BEIRUT -- Lebanon and Israel resumed US-mediated talks on their disputed maritime boundary on Tuesday (May 4), as part of a long-term US effort to broker peace between the two neighbours, which are technically still at war.
The US team mediating the negotiations between representatives of the two governments is led by Ambassador John P. Desrocher, who arrived in Lebanon on Monday.
"The resumption of talks is a positive step towards a long-awaited resolution," the US State Department said in a statement announcing the resumption of talks, which began in October but stalled after a few weeks.
Ahead of the talks, Lebanese President Michel Aoun met with the Lebanese delegation, with Army Commander Gen. Joseph Aoun in attendance, Lebanon's National News Agency reported Monday.
The demarcation of the maritime borders between the two countries is expected to clear the way for offshore oil and gas exploration.
The talks follow years of US shuttle diplomacy between the two sides. But they stalled after Lebanon demanded a larger area, including part of the Karish gas field, where Israel has given a Greek firm rights for exploration.
During a mid-April visit to Beirut, US envoy David Hale said the US will continue to broker the talks "on the basis of which we initiated these discussions", appearing to reject the Lebanese move towards demanding a larger area.
Reducing regional tensions
The US administration's renewal of its pledge to assist in the negotiations with Israel is "very positive", said Lebanese energy expert Laury Haytayan.
Of key importance is the US willingness to "bring in international border demarcation experts to express their opinion on the technical negotiations and the proposed [demarcation] lines", she said.
"All indications point to the readiness of the United States to discuss all [demarcation] lines, and David Hale's statements express the new administration's commitment to help Lebanon," Haytayan added.
The talks are expected to enhance regional stability by reducing tension on Lebanon's southern borders and enabling it to benefit from oil and gas resources that are currently under dispute.
In an October 1 statement, the United Nations interim peacekeeping force in southern Lebanon (UNIFIL) expressed support for the maritime boundary talks, saying it "stands ready to extend to the parties all the support at its disposal".
UNIFIL, established in 1978 as a peacekeeping mission mandated to assist the Lebanese forces in disarming Hizbullah, has seen its work repeatedly obstructed by the Iran-backed party.
The UN Security Council last year voted to renew UNIFIL's mandate until August 31, reiterating its condemnation of all attempts to restrict the free movement of its personnel or to attack its personnel and equipment.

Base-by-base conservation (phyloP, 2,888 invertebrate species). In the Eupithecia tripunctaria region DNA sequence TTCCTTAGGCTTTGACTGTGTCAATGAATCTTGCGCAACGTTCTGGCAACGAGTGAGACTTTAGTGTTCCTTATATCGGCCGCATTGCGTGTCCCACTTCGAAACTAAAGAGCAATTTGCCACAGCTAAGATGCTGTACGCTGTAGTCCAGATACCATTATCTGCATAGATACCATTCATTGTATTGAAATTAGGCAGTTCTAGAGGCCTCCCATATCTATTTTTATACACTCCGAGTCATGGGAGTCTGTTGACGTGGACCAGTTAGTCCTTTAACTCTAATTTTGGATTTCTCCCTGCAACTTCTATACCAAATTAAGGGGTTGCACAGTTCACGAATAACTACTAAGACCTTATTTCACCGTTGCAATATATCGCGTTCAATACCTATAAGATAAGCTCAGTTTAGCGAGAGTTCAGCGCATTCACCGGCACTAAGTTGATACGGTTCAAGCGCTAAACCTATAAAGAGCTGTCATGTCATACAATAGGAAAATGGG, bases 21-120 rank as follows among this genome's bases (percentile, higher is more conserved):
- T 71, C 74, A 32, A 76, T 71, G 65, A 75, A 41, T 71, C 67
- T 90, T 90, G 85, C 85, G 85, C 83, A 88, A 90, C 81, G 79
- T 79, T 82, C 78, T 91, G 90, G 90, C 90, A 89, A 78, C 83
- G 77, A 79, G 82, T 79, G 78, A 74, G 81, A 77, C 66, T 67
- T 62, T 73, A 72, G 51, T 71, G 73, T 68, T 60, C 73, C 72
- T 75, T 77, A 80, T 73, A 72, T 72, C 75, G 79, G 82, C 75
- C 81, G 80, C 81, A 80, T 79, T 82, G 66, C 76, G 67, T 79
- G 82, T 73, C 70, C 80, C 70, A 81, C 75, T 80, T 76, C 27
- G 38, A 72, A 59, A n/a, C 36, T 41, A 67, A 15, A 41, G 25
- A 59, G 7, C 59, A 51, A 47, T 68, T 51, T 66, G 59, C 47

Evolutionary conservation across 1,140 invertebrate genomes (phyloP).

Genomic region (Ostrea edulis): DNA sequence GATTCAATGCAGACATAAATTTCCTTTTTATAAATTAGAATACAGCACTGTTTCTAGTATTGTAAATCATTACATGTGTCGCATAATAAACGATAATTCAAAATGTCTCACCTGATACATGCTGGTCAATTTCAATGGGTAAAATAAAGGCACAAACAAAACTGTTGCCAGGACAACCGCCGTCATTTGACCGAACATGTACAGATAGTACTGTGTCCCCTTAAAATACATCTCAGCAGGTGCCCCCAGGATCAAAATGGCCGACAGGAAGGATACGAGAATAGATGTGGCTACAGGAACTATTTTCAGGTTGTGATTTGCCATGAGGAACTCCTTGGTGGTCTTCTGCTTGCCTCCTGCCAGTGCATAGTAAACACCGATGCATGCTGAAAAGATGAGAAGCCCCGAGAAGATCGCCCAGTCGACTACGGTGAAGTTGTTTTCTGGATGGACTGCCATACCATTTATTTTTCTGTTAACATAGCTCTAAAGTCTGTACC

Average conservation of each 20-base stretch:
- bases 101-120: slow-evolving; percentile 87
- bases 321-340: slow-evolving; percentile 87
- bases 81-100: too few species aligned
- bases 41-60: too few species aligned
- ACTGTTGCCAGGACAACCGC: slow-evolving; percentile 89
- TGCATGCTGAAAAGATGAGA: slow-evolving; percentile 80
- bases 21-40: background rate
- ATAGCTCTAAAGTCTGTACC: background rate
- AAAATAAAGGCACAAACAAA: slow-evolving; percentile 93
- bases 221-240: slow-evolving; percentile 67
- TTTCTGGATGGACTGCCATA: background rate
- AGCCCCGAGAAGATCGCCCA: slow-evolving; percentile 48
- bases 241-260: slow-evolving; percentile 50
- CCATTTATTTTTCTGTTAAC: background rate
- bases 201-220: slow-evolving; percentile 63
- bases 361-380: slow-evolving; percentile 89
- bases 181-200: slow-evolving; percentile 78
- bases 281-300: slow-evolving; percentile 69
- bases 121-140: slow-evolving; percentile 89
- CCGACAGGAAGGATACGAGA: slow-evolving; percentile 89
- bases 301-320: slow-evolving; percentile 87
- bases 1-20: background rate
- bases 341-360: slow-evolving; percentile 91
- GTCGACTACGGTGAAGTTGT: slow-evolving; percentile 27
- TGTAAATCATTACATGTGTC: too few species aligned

It also called for full access to sites UNIFIL wants to investigate, to which it has been consistently denied access, including those related to illicit cross-border tunnels used by Hizbullah.
Call for 'fundamental reform'
Lebanon is mired in an economic and political crisis that has been exacerbated by a deadly August 4 explosion at the Beirut port and the coronavirus pandemic.
In remarks delivered April 15 at Baabda Palace, the official residence of the Lebanese president, Hale called on Lebanese leaders to form a new government "that is willing and capable of true and fundamental reform".
"That's the only path out of the crisis," he said.
He also accused Hizbullah of undermining the Lebanese state.
"Hizbullah's accumulation of dangerous weapons, smuggling and other illicit and corrupt activities undermine legitimate state institutions," he said. "They rob the Lebanese of the ability to build a peaceful and prosperous country."
"It is Iran that is fueling and financing this challenge to the state and this distortion of Lebanese political life," he said.
"Those who continue to obstruct progress on the reform agenda jeopardise their relationship with the United States and our partners and open themselves up to punitive actions," he added.
"Those who facilitate progress can be assured of our strong support."
These "are words that Lebanon has been waiting for", said former justice minister Ashraf Rifi.
The US "enjoys credibility by virtue of its co-operation with Lebanon despite the dilemma that Hizbullah represents", he said, expressing his hopes that the US "will contribute to liberating Lebanon from the Iranian hegemony".
France's efforts to break deadlock
France has played a leading role in trying to break the political deadlock, but many Lebanese have said their country cannot rely on France alone, but must look to the international community and to the United States.
The United States is opposed to any government that includes Hizbullah, as are many Lebanese, who claim the party has taken their country "hostage".
Foreign Minister Jean-Yves Le Drian on Thursday announced that France has begun imposing entry restrictions on certain Lebanese figures as a sanction for their role in Lebanon's political crisis or corruption, AFP reported.
"On a national basis, we have started to implement restrictions on access to French territory against personalities involved in the current political blockage or involved in corruption," he said in a statement.
"We reserve the right to adopt additional measures against all those preventing an exit from the crisis, and we will do so in co-ordination with our international partners," Le Drian said, without naming the figures the measure targeted.
Two diplomats said a list of names had been put together and people were being made aware, according to Reuters.
Le Drian said discussions were already under way with France's European partners on what "instruments" could be used to increase pressure on Lebanese political figures who are "obstructing a way out of the crisis".
Nohad Topalian contributed to this report from Beirut.